Turkish police detain 12 academics, activists in raids

Those arrested were being questioned over their links to the Anatolia Culture Association founded by Osman Kavala, a philanthropist businessman, who himself had been jailed a year ago. (AFP)
Updated 16 November 2018
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Turkish police detain 12 academics, activists in raids

  • They are being questioned over their links to the Anatolia Culture Association founded by Osman Kavala
  • Police are searching for eight other people linked to the association

ANKARA: Police in Istanbul detained 12 academics, businesspeople and journalists as part of an investigation into an association that was headed by a jailed prominent businessman and activist, Turkey’s state-run news agency reported Friday.
Anadolu Agency said professors Betul Tanbay and Turgut Tarhanli of Istanbul’s Bosphorus and Bilgi universities and journalist Cigdem Mater were among those detained in simultaneous police operations in the city.
They are being questioned over their links to the Anatolia Culture Association founded by Osman Kavala, a philanthropist businessman who was arrested a year ago pending trial, accused of alleged attempts to “abolish” the constitutional order and the government. No indictment has been issued against him.
Anadolu said police were searching for eight other people linked to the association which says it aims to promote peace and minority rights through culture.
Since an attempted coup in 2016, Turkey’s government has been accused of stifling freedom of expression for arresting thousands of people for alleged connections to US-based cleric Fethullah Gulen, whom Turkey blames for the failed attempt, or links to terror groups. It has purged many more people from state institutions and jailed dozens of journalists.
Turkish President Recep Tayyip Erdogan has called Kavala “Turkey’s Soros,” a reference to American billionaire George Soros, whose Open Society Foundations have funded education, health, justice and media projects around the world. Pro-government media in Turkey accuse Kavala of engaging in anti-government conspiracies.
Eleven prominent activists, including Amnesty International’s former Turkey chairman, were arrested last year at their hotel on an island off of Istanbul while training. They were eventually released from jail pending the outcome of their trial for supporting terror groups.
Separately on Friday, police detained 86 people, most of them former Air Force personnel, in operations across Turkey and were looking for 100 others for alleged links to Gulen’s movement, Anadolu reported.
More than 15,000 people have been purged from the military since the coup, Turkey’s defense minister has said.
The cleric denies involvement in the coup.


Palestine, Egypt offer air support as Israel battles wildfires

A firefighting aircraft flies over a forest near Kibbutz Harel, which was damaged by wildfires during a record heatwave, in Israel May 24, 2019. (REUTERS)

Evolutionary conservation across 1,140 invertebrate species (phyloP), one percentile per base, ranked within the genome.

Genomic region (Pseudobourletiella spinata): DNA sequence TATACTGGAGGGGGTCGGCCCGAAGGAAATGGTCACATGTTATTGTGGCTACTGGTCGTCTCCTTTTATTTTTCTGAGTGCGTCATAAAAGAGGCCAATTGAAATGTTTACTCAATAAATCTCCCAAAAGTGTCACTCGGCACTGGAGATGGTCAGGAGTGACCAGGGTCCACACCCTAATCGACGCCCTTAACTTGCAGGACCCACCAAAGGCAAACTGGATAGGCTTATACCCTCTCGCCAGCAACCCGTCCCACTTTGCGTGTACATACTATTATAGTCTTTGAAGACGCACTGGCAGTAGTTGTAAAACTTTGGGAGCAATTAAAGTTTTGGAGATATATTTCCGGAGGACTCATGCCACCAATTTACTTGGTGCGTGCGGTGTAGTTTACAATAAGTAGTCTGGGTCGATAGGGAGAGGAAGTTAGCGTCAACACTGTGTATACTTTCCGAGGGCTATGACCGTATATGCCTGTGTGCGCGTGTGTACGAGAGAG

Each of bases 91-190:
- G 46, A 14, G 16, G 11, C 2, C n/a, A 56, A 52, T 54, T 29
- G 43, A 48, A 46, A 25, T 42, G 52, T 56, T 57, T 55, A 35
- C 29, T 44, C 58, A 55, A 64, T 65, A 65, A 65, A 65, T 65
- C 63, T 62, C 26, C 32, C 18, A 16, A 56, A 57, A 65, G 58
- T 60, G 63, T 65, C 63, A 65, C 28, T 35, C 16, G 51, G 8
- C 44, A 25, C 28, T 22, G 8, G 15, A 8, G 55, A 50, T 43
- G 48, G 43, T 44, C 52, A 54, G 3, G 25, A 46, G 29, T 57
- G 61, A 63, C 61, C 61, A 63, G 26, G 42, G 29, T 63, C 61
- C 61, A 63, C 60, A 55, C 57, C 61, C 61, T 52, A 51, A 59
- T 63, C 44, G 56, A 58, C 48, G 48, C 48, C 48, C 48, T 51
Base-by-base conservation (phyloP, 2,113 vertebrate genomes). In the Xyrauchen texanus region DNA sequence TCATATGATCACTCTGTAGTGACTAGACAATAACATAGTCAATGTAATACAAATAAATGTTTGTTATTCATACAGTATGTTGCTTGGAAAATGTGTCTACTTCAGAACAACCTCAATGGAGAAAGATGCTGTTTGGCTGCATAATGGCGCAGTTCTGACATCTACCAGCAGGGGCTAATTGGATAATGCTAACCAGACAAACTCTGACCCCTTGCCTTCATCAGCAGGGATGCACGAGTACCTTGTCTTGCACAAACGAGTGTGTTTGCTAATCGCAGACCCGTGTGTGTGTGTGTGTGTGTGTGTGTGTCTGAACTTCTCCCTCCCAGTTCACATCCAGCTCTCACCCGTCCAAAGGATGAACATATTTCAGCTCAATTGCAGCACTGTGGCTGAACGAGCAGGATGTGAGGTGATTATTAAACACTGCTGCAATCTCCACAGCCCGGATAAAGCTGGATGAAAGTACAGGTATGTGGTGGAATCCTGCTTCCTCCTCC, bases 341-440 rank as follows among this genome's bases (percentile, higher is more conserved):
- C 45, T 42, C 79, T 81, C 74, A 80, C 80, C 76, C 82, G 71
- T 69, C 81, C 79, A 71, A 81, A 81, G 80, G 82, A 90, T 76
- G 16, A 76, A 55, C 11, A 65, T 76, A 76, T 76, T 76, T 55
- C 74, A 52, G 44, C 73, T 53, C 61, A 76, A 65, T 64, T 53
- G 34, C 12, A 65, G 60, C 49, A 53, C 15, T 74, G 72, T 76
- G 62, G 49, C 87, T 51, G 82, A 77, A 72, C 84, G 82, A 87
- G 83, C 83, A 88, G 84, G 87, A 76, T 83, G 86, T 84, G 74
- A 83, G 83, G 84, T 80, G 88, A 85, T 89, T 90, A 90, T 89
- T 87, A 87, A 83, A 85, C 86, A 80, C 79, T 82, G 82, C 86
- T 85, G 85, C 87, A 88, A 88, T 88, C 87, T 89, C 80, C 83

Updated 25 May 2019
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Palestine, Egypt offer air support as Israel battles wildfires

  • Thousands of people were evacuated from their homes on Thursday as fires raged
  • The fires were fueled by high temperatures and dry condition

JERUSALEM: Egypt and four European countries sent aircraft to help Israel battle wildfires that have forced the evacuation of some small towns, Prime Minister Benjamin Netanyahu said on Friday, as a record heatwave looked set to worsen conditions.
At an emergency briefing, Prime Minister Benjamin Netanyahu said Israel had appealed for international help to combat the fires, and that firefighting planes were coming in from Greece, Croatia, Italy and Cyprus.
Egypt, on the orders of President Abdel-Fatah El-Sisi, had also sent two helicopters to assist Israel, Netanyahu told reporters.
The Palestinian Authority and Russia had also offered help, Netanyahu said.
Israel braced for wildfires on Friday amid a major heat wave that shows no signs of abating.
Israel “really appreciates” the help, Netanyahu said, singling out El-Sisi for sending aid.
“I am deeply thankful for the readiness of neighbors to help us in a time of crisis, just as we help them,” Netanyahu said.
Israel’s Fire and Rescue Service said blazes in a key corridor between Jerusalem and Tel Aviv were mostly under control but difficult weather remained a conflagration risk.
“As of this moment, this (containment) is being done in the best possible way, but the challenge is yet ahead of us given the weather conditions, the winds and the extreme heat,” Netanyahu said.
Some 3,500 residents of small towns in the path of the fires were evacuated on Thursday, officials said. Dozens of homes have burned down.

Evacuations
Thousands of people were evacuated from towns and dozens of homes were burned on Thursday as fires raged, fueled by high temperatures and dry conditions. Over 500 acres of woodland have burned, said Nitai Zecharya, an Israeli official from the Jewish National Fund, known for planting forests in the country.
Zecharya said that while firefighters had brought most of the blaze under control, officials remained “very stressed” about strong winds fanning flames and “spreading fires to other fronts.”
The cause of the fires remains unclear, but they erupted following the Jewish festival of Lag Ba’Omer, which observers mark with bonfires.
A sweltering heat wave is pushing temperatures in parts of the country up to 110 degrees Fahrenheit, or 43 Celsius.